“Awesome, I’ve hit my goal of 7 proposals declined this month, ice cream sundae for me!”

Ask yourself questions that elevate your search

As you continue in your job search, ask yourself lots of questions. Write them down and revisit them frequently as you learn more about the industry, companies, and jobs you are exploring. Ask open-ended questions that make you consider new ways of approaching your search. Keep them positive, without judgment or accusation, and think of using phrases like “What would it look like if…” and “What might be the advantage of…”

“What might be the upside of volunteering for a nonprofit related to this field?”

“If I were to create an industry-focused networking group, what would that look like?”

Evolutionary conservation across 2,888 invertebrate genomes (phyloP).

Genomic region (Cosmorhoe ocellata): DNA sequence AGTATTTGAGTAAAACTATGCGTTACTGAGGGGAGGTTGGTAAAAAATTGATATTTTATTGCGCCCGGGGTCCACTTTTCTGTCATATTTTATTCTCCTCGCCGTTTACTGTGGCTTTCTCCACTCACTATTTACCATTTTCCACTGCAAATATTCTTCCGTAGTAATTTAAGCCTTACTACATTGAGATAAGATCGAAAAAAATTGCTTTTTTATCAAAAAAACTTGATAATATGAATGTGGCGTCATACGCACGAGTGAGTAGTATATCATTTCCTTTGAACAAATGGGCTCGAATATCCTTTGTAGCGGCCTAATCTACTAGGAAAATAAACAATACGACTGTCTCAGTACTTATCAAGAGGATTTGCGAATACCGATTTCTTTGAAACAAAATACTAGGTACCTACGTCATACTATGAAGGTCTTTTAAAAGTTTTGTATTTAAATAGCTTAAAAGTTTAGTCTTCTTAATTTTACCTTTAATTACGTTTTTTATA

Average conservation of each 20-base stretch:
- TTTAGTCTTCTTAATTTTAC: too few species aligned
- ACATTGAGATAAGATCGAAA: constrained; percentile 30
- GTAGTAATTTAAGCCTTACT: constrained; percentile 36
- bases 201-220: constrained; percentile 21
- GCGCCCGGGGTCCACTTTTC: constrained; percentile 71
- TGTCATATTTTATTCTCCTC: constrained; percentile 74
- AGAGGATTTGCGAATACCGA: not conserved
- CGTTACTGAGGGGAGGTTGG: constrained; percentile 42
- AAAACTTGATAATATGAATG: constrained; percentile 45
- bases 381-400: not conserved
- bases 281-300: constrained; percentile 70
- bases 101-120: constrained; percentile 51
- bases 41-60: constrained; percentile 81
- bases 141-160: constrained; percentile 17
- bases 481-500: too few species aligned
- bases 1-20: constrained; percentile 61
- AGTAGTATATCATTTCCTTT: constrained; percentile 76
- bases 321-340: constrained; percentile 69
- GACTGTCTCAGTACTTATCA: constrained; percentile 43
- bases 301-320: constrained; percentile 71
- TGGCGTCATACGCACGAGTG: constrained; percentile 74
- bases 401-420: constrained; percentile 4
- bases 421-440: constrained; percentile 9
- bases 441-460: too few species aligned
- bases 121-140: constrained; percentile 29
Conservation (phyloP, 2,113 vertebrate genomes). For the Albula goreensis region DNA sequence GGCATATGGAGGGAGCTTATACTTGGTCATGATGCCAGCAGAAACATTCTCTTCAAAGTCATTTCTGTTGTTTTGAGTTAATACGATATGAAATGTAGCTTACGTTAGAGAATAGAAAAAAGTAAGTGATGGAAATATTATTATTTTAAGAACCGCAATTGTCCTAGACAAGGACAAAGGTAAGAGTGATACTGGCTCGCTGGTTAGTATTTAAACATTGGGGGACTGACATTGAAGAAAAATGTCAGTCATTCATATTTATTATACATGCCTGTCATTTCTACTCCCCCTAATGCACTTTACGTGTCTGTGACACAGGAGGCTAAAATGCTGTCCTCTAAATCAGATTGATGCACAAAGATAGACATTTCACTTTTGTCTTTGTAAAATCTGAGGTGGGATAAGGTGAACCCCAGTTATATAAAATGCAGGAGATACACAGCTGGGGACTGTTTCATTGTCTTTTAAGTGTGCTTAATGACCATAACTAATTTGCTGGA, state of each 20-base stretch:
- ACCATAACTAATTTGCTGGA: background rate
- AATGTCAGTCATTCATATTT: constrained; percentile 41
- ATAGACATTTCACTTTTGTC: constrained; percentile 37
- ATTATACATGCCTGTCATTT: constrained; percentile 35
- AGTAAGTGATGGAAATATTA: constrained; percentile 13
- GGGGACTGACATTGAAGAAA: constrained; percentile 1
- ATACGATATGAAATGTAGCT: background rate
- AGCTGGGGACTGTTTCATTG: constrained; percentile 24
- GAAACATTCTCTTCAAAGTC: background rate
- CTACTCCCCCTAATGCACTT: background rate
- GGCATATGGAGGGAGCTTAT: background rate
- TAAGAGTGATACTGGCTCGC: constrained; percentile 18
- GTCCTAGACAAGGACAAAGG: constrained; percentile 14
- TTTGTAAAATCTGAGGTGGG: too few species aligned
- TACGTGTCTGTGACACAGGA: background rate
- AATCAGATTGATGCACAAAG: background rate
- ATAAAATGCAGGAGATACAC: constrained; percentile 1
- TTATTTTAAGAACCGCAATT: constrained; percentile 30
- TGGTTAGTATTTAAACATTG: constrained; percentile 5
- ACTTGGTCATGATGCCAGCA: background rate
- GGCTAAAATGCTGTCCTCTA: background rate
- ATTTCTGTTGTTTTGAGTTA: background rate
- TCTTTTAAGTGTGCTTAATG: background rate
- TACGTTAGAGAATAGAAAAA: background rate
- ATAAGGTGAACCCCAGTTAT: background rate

Hold onto this notebook when you find a job

When you have finally landed, don’t toss this notebook or delete the job search section in your app! The information you gained and the progress you made during the process are valuable assets in your new role. You may find the notes helpful for a friend or colleague who hopes to gain employment in your industry. Who knows, you may even find the information helpful when you’re searching for your next role again someday!

“Next time I’m looking for a job, I commit to staying in contact with recruiters more frequently. Clearly that strategy paid off in this job search, and I should remember that in the future.”

Have a suggestion for jobseekers that helped you along the way? Share it with me in the comments! Did you find this post helpful? Please share it with your network!

If you would find it helpful to work with a career coach to develop and document your job search plan, drop me a note! You can sign up for my email list as well. Oh, and I'd love it if you followed me on Twitter where I share links to resources, send good energy to jobseekers, and generally offer positivity.

You might like these previous blog posts about staying upbeat during a job search:

The Serenity Prayer and Your Career: Part 2

Sometimes It Gets Worse Before It Gets Better